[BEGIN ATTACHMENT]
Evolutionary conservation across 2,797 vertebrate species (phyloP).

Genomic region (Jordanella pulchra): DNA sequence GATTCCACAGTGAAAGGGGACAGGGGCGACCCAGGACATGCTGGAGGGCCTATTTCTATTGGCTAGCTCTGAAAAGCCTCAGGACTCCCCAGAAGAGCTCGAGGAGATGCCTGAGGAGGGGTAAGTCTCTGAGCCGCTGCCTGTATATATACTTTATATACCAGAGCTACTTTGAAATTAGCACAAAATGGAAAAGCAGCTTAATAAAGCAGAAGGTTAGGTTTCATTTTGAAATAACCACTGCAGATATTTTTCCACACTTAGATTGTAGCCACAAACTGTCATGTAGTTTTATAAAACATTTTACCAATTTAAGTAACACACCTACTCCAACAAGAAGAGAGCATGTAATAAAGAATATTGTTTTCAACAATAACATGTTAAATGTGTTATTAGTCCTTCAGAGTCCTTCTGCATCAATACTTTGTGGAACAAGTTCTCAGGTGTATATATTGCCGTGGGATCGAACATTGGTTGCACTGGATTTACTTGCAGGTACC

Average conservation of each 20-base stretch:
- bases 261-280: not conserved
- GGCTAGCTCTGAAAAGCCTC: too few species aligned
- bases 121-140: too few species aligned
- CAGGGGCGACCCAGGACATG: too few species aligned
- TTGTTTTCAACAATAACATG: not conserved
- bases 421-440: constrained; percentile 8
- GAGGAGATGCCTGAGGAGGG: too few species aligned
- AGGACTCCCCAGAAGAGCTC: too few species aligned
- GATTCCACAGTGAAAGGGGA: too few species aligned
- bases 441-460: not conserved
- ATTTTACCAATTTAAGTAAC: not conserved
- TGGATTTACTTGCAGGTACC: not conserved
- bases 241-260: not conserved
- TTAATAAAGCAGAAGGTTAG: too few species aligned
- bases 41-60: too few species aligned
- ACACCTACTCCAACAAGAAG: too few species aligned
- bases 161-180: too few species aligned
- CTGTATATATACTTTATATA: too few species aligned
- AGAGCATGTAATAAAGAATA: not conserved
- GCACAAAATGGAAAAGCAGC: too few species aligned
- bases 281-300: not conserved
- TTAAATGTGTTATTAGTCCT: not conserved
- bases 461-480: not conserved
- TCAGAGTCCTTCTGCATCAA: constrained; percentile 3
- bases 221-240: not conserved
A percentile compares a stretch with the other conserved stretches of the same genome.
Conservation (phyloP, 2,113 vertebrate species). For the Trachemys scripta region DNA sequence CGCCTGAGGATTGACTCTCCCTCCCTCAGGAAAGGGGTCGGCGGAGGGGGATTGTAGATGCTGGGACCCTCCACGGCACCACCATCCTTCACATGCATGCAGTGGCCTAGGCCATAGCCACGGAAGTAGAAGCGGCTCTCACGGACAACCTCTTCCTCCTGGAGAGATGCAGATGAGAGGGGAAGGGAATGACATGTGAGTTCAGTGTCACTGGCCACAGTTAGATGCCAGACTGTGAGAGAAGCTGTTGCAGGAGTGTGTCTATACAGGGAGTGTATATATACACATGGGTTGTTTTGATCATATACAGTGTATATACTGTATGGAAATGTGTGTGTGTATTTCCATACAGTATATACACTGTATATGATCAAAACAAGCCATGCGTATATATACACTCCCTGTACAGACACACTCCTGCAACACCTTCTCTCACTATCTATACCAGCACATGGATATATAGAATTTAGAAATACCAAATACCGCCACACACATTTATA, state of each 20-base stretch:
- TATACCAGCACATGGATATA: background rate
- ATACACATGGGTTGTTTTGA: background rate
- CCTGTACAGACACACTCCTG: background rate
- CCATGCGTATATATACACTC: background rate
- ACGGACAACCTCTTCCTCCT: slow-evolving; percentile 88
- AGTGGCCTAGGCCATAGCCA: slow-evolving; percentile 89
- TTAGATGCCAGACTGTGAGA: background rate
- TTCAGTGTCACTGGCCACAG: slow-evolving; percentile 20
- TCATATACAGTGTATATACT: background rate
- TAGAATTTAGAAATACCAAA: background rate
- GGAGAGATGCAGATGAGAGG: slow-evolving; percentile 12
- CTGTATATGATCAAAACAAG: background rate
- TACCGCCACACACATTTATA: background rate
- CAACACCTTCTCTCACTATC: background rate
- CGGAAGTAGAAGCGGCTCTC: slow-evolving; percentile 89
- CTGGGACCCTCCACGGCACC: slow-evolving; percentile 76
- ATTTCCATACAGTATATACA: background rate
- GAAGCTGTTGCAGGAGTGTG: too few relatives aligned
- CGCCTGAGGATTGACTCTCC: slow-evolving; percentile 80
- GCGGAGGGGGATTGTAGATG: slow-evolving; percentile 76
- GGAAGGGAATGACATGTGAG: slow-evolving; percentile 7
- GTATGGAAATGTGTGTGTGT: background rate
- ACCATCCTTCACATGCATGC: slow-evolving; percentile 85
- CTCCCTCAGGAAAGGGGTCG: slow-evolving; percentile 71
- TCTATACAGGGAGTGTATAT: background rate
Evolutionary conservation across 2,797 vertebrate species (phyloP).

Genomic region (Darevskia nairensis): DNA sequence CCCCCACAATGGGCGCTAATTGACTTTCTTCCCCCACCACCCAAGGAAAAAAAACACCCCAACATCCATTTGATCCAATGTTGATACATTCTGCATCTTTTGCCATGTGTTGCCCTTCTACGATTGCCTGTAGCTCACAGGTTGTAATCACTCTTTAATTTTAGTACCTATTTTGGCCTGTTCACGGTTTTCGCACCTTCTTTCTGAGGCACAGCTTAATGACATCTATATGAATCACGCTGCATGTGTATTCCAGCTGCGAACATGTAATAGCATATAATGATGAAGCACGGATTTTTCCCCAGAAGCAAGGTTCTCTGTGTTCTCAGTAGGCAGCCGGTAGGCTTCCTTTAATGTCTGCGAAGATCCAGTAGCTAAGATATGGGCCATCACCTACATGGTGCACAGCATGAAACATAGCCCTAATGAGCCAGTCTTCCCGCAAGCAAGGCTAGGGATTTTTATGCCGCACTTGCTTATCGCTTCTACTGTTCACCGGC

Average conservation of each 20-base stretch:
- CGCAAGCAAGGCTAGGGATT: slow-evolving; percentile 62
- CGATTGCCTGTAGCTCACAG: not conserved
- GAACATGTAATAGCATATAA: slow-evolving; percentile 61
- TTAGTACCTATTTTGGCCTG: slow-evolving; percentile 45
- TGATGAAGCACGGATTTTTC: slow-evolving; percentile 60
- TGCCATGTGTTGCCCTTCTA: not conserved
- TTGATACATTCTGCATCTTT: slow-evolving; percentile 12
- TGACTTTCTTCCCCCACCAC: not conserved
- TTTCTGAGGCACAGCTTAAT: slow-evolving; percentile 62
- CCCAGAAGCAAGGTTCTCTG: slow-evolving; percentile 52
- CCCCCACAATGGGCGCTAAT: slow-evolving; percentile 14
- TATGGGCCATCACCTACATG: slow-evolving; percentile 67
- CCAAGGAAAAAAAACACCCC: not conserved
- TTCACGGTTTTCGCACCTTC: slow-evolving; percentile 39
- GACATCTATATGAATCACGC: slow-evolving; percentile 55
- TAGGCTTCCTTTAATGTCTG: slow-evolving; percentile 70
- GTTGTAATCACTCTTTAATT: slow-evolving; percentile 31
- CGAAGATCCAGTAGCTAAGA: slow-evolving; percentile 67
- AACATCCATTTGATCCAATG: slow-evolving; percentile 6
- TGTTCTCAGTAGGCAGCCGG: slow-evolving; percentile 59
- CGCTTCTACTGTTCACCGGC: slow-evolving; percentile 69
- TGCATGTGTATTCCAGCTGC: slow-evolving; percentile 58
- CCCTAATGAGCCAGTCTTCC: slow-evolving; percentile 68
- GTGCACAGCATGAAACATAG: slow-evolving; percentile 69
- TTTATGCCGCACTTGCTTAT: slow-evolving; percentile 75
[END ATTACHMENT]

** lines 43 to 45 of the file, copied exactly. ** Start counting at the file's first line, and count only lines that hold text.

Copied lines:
- TACCGCCACACACATTTATA: background rate
- CAACACCTTCTCTCACTATC: background rate
- CGGAAGTAGAAGCGGCTCTC: slow-evolving; percentile 89